Known as the Ketchum Arm, a new bike extension/resupply access was established and is now included in the guidebook. This option allows for an epic ~10 hot spring area bike loop or a thru-visitation to the town of Ketchum.
Thanks to the keen research of 2017 HST thru-hiker Buck-30, details on how to send yourself a resupply box to Cedar Grove, in the High Sierra, were added to the guidebook.
The Raines Market, in Eureka, Nevada, has moved 1 mile to a new building. This well-stocked store can still be visited en route, and without having to repeat and miles.
With the addition of the Jarbidge Extension, access to the Jarbridge Post Office became available.
New Hot Spring Areas:
With the addition of the Ketchum Arm option, 7 new hot spring areas were added to the guidebook; giving the trail a 100-area total when it comes to the hot spring areas that can be visited while traveling along the HST.
Major Changes – 2018
What’s in store ahead for The Hot Springs Trail?
The only thing on the horizon at the moment is a new reroute that will connect Jerry Johnson Hot Springs to Lolo Hot Springs Resort. This will access 2 other resupply opportunities and an appropriately named mountain, Hot Springs Point.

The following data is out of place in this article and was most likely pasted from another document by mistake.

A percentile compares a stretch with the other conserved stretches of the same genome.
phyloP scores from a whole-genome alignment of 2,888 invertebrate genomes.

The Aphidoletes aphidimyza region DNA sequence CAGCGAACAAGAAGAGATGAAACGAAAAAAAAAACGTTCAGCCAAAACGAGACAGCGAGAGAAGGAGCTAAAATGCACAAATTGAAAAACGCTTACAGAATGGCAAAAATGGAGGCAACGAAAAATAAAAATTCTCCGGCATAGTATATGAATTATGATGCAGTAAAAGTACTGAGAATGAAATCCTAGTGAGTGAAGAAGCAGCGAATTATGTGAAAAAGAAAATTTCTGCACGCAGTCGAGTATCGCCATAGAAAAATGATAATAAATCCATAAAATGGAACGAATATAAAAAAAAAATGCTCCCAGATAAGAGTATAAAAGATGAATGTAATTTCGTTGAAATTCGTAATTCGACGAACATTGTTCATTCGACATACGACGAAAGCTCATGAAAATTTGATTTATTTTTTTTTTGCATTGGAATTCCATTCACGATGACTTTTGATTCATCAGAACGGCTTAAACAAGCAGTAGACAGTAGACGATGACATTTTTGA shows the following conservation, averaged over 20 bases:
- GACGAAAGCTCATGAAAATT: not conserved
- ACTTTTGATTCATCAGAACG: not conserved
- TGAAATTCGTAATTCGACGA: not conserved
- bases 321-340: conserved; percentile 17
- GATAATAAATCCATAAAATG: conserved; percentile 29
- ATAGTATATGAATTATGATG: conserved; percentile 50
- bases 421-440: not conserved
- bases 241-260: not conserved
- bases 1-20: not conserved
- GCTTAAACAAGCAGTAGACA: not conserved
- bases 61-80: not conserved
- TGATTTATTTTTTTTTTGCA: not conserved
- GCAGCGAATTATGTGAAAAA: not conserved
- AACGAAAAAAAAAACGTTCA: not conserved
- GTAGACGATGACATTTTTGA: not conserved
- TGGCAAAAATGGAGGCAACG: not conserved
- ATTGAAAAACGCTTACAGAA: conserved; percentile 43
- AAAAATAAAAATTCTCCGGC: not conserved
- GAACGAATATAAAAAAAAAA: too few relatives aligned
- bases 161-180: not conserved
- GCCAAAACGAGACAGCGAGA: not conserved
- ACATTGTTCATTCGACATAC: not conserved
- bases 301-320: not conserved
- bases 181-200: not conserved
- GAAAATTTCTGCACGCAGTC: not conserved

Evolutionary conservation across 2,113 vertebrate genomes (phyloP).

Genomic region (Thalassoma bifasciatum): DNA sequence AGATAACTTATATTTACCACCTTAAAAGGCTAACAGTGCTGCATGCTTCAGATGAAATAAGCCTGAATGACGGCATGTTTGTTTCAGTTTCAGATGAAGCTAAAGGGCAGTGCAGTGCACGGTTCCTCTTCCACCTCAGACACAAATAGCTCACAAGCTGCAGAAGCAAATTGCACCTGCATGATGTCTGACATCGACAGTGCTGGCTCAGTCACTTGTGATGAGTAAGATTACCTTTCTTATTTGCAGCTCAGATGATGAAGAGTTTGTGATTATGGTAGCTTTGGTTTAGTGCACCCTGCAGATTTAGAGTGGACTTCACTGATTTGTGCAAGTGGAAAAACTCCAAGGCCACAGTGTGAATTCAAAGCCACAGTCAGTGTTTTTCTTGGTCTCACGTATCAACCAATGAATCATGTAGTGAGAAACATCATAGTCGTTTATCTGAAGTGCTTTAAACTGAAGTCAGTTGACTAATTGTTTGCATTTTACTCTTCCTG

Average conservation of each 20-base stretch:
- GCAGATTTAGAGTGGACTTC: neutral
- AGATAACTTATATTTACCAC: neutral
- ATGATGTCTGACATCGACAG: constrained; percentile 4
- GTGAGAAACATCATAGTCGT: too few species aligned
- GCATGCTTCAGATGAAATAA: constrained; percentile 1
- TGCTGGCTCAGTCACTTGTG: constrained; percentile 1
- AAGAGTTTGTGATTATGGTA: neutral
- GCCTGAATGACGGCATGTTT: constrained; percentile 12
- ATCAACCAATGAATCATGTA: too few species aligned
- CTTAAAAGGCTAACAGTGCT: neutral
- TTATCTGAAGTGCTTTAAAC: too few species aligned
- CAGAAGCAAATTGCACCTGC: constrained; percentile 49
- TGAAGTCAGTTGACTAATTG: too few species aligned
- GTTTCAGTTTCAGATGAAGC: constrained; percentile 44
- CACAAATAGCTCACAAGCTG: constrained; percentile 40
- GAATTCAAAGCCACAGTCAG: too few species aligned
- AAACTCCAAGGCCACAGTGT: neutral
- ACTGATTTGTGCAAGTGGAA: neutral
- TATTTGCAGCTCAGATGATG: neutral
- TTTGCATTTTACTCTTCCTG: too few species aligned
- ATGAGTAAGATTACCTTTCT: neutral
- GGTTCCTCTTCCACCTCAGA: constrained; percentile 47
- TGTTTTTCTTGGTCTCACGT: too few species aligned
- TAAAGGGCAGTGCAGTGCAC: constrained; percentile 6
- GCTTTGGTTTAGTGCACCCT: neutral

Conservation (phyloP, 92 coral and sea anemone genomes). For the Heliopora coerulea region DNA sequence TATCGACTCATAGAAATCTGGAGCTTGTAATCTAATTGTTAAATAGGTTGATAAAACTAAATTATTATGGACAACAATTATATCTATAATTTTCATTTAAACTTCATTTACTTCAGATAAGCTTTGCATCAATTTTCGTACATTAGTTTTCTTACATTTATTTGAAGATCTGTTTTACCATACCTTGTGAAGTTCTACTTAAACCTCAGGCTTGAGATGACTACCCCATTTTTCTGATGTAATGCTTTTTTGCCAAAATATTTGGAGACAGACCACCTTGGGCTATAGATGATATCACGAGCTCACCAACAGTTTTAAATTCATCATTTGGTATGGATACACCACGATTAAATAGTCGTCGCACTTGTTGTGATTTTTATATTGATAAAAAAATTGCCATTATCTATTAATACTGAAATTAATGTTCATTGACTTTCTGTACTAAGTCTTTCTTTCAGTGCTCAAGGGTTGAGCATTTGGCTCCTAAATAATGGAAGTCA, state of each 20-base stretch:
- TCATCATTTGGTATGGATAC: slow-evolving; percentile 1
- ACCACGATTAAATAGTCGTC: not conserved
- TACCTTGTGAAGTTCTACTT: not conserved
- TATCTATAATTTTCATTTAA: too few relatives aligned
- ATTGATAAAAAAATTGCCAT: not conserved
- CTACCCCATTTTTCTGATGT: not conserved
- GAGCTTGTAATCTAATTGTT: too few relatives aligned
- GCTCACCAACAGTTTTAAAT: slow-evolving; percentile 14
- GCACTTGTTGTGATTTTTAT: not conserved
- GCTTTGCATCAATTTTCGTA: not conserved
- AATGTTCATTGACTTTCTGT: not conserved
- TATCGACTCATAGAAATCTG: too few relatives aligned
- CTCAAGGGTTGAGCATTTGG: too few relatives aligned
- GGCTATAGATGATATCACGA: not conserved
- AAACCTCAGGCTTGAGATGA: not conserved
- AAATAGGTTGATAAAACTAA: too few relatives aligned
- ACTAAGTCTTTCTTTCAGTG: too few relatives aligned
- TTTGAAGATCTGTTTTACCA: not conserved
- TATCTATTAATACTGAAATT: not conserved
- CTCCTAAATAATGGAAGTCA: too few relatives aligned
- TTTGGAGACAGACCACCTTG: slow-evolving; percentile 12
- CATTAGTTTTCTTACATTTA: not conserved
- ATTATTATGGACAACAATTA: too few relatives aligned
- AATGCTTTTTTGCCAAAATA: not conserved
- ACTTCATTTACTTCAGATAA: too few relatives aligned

Improvements on the HST
Improvements on The Hot Springs Trail can range from the tread that’s experienced to the route that’s followed, from the options that are available to the quality of the guidebook that’s describing it. Your patience, understanding, and participation during this process is appreciated.
In years to come, as other hikers have made their journeys and contributions, I foresee this trail becoming something that almost anyone can complete.
Although this trail can be traveled in a purist hiker fashion, it can also be enjoyed a number of other ways. However way you plan to use this trail, just remember to check the Updates Page before heading out, to see if anything new has been added.
As you see, creating this trail has been quite the journey!
Interested in following the Hot Springs Trail’s progress on IG? Go here…
Thanks for your support & Happy New Year!